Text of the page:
Dental caries (cavities) are the most common disease in the United States, second only to the common cold. By closing off these spaces, Dr. Abir Faraj can prevent bacteria from entering and causing further decay. Fillings also restore the strength and function of your tooth.
How Does a Cavity Form?
To understand decay, you first have to understand the structure of your tooth. A hard, crystalline substance called enamel covers the outside of each tooth above the gumline. It is the most highly mineralized (96 percent) and hardest substance in the human body. The enamel provides a strong chewing surface and protects the inner workings of your tooth: the dentin, cementum and dental pulp. The primary mineral in enamel is hydroxyapatite (crystalline calcium phosphate). However, because of the high mineral content and the location, the enamel is also susceptible to a process called demineralization. The most important factor is acid.
Highly acidic foods can cause demineralization, but so can the bad bacteria in your mouth. The bacteria metabolize sugars left from food particles in your mouth and produce acid. This all gets stuck in the plaque that forms on the enamel and dissolves the calcium phosphate structure. In early stages of decay, the enamel will thin and soften.
Cavities can form in the enamel and not pass to the dentin. These are called microcavities or incipient caries. These can be reversed with fluoride treatment and persistent oral hygiene care. In the next stage of demineralization, decay progresses to the dentinoenamel junction (DEJ where enamel meets dentin). The third stage is actual cavitation in the layer of dentin. These last two stages cannot be reversed and require removal and filling.
Will I Know If I Have a Cavity?
Not always. If you maintain your six-month appointments, Dr. Faraj can catch dental decay and provide treatment before it causes any symptoms. However, if you wait too long decay could cause toothaches, sensitivity and bad breath. You might notice swelling of the gums, discolored spots on your teeth or visible pitting or fissures. To diagnose a cavity, the dentist uses an instrument to feel the tooth structure and test for softness. For cavities between teeth the dentist relies on X-rays.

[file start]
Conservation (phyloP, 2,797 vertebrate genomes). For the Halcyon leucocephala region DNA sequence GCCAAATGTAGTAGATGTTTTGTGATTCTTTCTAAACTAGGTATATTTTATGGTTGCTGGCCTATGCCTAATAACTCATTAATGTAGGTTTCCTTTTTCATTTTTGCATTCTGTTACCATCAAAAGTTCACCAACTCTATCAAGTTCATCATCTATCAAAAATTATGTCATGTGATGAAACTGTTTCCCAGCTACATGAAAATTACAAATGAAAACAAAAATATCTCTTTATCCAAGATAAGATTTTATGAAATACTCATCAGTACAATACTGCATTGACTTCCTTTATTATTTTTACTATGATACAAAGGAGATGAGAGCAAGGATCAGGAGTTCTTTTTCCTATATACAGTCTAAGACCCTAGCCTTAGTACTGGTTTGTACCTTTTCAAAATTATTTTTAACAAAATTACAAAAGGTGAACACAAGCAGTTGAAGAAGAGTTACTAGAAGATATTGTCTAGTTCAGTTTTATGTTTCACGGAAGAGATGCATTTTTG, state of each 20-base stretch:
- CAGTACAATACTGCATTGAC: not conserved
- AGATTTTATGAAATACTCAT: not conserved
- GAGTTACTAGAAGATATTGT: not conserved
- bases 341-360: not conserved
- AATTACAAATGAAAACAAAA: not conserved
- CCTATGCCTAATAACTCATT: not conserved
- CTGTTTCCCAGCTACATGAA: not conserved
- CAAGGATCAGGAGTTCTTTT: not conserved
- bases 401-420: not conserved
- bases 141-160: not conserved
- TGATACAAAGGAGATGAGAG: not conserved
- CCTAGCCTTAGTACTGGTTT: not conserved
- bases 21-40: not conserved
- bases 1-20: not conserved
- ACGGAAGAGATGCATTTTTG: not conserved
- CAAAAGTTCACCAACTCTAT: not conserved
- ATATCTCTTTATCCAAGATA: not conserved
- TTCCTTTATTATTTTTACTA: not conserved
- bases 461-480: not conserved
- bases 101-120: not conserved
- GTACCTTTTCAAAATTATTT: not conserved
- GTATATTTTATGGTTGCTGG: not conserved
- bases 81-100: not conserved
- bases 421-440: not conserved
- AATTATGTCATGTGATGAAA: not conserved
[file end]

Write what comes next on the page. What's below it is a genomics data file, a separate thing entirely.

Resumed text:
What is the Procedure for Fillings?
The dentist will numb the area of the infected tooth and clean away the decay. Once she cleans out the cavity, Dr. Faraj will fill it with the best material and seal out infection and decay. Once the filling is placed, the dentist will smooth any rough or uncomfortable edges to ensure proper bite and function.
Different Types of Fillings
- Gold fillings are strong and tolerated by gum tissue, but they are the most expensive material in fillings. They require two or more appointments because technicians create the fillings in an off-site lab and ship them back to the dentist.
- Amalgam fillings resist wear and are fairly inexpensive, but the dark color makes them more noticeable. The dentist can generally place these silver fillings in one visit, but they are not often used for front teeth.
- Composite resin fillings are the same color as your teeth but are not as strong as alloys or porcelain. The dentist can place them in one appointment and the material bonds with the tooth structure. These are perhaps the most versatile fillings, and the dentist can retain more of your natural tooth structure.
- Porcelain fillings, also called inlays or onlays, are fashioned in a dental lab before the dentist bonds them to the tooth. These are more resistant to staining than composites and can last as long as 15 years but can cost as much as gold.
Choose Novi Family Dentistry for Fillings
Dental caries are highly preventable; however, if you do get a cavity you should turn to Dr. Faraj for treatment. She will evaluate your needs and provide the best fillings possible. If you do have any questions or concerns, including filling costs, do not hesitate to contact us or schedule an appointment for an evaluation and consultation.